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Impact of Gene Expression Profiling Tests on Breast Cancer Outcomes

Evidence Reports/Technology Assessments, No. 160

Investigators: , MD, PhD, , MSc, , MD, MBA, , MD, , MD, , MD, MPH, and , MD, MHS, PhD.

Rockville (MD): Agency for Healthcare Research and Quality (US); .
Report No.: 08-E002

Structured Abstract

Objective:

To assess the evidence that three marketed gene expression-based assays improve prognostic accuracy, treatment choice, and health outcomes in women diagnosed with early stage breast cancer.

Data Sources:

MEDLINE®, EMBASE, the Cochrane databases, test manufacturer Web sites, and information provided by manufacturers.

Review Methods:

We evaluated the evidence for three gene expression assays on the market; Oncotype DX™, MammaPrint® and the Breast Cancer Profiling (BCP or H/I ratio) test, and for gene expression signatures underlying the assays. We sought evidence on: (a) analytic performance of tests; (b) clinical validity (i.e., prognostic accuracy and discrimination); (c) clinical utility (i.e., prediction of treatment benefit); (d) harms; and (e) impact on clinical decision making and health care costs.

Results:

Few papers were found on the analytic validity of the Oncotype DX and MammaPrint tests, but these showed reasonable within-laboratory replicability. Pre-analytic issues related to sample storage and preparation may play a larger role than within-laboratory variation. For clinical validity, studies differed according to whether they examined the actual test that is currently being offered to patients or the underlying gene signature. Almost all of the Oncotype DX evidence was for the marketed test, the strongest validation study being from one arm of a randomized controlled trial (NSABP-14) with a clinically homogeneous population. This study showed that the test, added in a clinically meaningful manner to standard prognostic indices. The MammaPrint signature and test itself was examined in studies with clinically heterogeneous populations (e.g., mix of ER positivity and tamoxifen treatment) and showed a clinically relevant separation of patients into risk categories, but it was not clear exactly how many predictions would be shifted across decision thresholds if this were used in combination with traditional indices. The BCP test itself was examined in one study, and the signature was tested in a variety of formulations in several studies. One randomized controlled trial provided high quality retrospective evidence of the clinical utility of Oncotype DX to predict chemotherapy treatment benefit, but evidence for clinical utility was not found for MammaPrint or the H/I ratio. Three decision analyses examined the cost-effectiveness of breast cancer gene expression assays, and overall were inconclusive.

Conclusions:

Oncotype DX is furthest along the validation pathway, with strong retrospective evidence that it predicts distant spread and chemotherapy benefit to a clinically relevant extent over standard predictors, in a well-defined clinical subgroup with clear treatment implications. The evidence for clinical implications of using MammaPrint was not as clear as with Oncotype DX, and the ability to predict chemotherapy benefit does not yet exist. The H/I ratio test requires further validation. For all tests, the relationship of predicted to observed risk in different populations still needs further study, as does their incremental contribution, optimal implementation, and relevance to patients on current therapies.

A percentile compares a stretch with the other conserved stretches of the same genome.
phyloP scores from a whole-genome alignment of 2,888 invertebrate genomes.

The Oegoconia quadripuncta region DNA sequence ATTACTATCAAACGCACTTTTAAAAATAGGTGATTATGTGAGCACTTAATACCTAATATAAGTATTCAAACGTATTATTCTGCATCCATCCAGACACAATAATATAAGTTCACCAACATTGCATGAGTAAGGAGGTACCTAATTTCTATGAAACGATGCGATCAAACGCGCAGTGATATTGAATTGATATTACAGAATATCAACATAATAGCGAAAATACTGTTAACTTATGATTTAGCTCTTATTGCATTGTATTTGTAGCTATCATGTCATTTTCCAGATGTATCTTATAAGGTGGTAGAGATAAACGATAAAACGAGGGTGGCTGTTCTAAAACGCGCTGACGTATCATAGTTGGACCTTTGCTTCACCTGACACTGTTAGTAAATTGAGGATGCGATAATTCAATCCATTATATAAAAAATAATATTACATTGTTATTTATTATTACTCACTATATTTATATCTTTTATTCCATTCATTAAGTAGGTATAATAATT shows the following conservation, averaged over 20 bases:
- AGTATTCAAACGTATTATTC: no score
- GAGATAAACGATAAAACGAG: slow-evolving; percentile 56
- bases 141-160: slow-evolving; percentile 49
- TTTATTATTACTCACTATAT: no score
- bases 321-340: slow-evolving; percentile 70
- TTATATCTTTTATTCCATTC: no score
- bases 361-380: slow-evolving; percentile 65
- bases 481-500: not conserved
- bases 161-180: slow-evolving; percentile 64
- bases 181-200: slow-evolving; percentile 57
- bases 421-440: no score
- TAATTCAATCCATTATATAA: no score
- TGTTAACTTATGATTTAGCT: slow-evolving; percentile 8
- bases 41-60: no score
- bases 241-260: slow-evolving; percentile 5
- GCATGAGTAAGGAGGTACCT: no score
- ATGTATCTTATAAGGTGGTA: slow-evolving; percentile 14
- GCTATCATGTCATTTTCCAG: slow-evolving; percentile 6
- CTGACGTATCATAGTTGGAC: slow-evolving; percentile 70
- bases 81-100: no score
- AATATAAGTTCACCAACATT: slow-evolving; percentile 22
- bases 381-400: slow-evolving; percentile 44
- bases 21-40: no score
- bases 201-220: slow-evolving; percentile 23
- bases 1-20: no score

Contents

540 Gaither Road, Rockville, MD 20850. www​.ahrq.gov

Prepared for: Agency for Healthcare Research and Quality, U.S. Department of Health and Human Services.1 Contract No. 290-02-0018. Prepared by: The Johns Hopkins University Evidence-based Practice Center, Baltimore, MD.

Suggested citation:

Marchionni L, Wilson RF, Marinopoulos SS, Wolff AC, Parmigiani G, Bass EB, Goodman SN. Impact of Gene Expression Profiling Tests on Breast Cancer Outcomes. Evidence Report/Technology Assessment No. 160. (Prepared by The Johns Hopkins University Evidence-based Practice Center under contract No. 290-02-0018). AHRQ Publication No. 08-E002. Rockville, MD: Agency for Healthcare Research and Quality. January 2008.

This report is based on research conducted by the Johns Hopkins University Evidence-based Practice Center (EPC) under contract to the Agency for Healthcare Research and Quality (AHRQ), Rockville, MD (Contract No. 290-02-0018). The findings and conclusions in this document are those of the author(s), who are responsible for its content, and do not necessarily represent the views of AHRQ. No statement in this report should be construed as an official position of AHRQ or of the U.S. Department of Health and Human Services.

The information in this report is intended to help clinicians, employers, policymakers, and others make informed decisions about the provision of health care services. This report is intended as a reference and not as a substitute for clinical judgment.

This report may be used, in whole or in part, as the basis for the development of clinical practice guidelines and other quality enhancement tools, or as a basis for reimbursement and coverage policies. AHRQ or U.S. Department of Health and Human Services endorsement of such derivative products may not be stated or implied.

The investigators have no relevant financial interests in the report. The investigators have no employment, consultancies, honoraria, or stock ownership or options, or royalties from any organization or entity with a financial interest or financial conflict with the subject matter discussed in the report.

1

540 Gaither Road, Rockville, MD 20850. www​.ahrq.gov

Bookshelf ID: NBK38448
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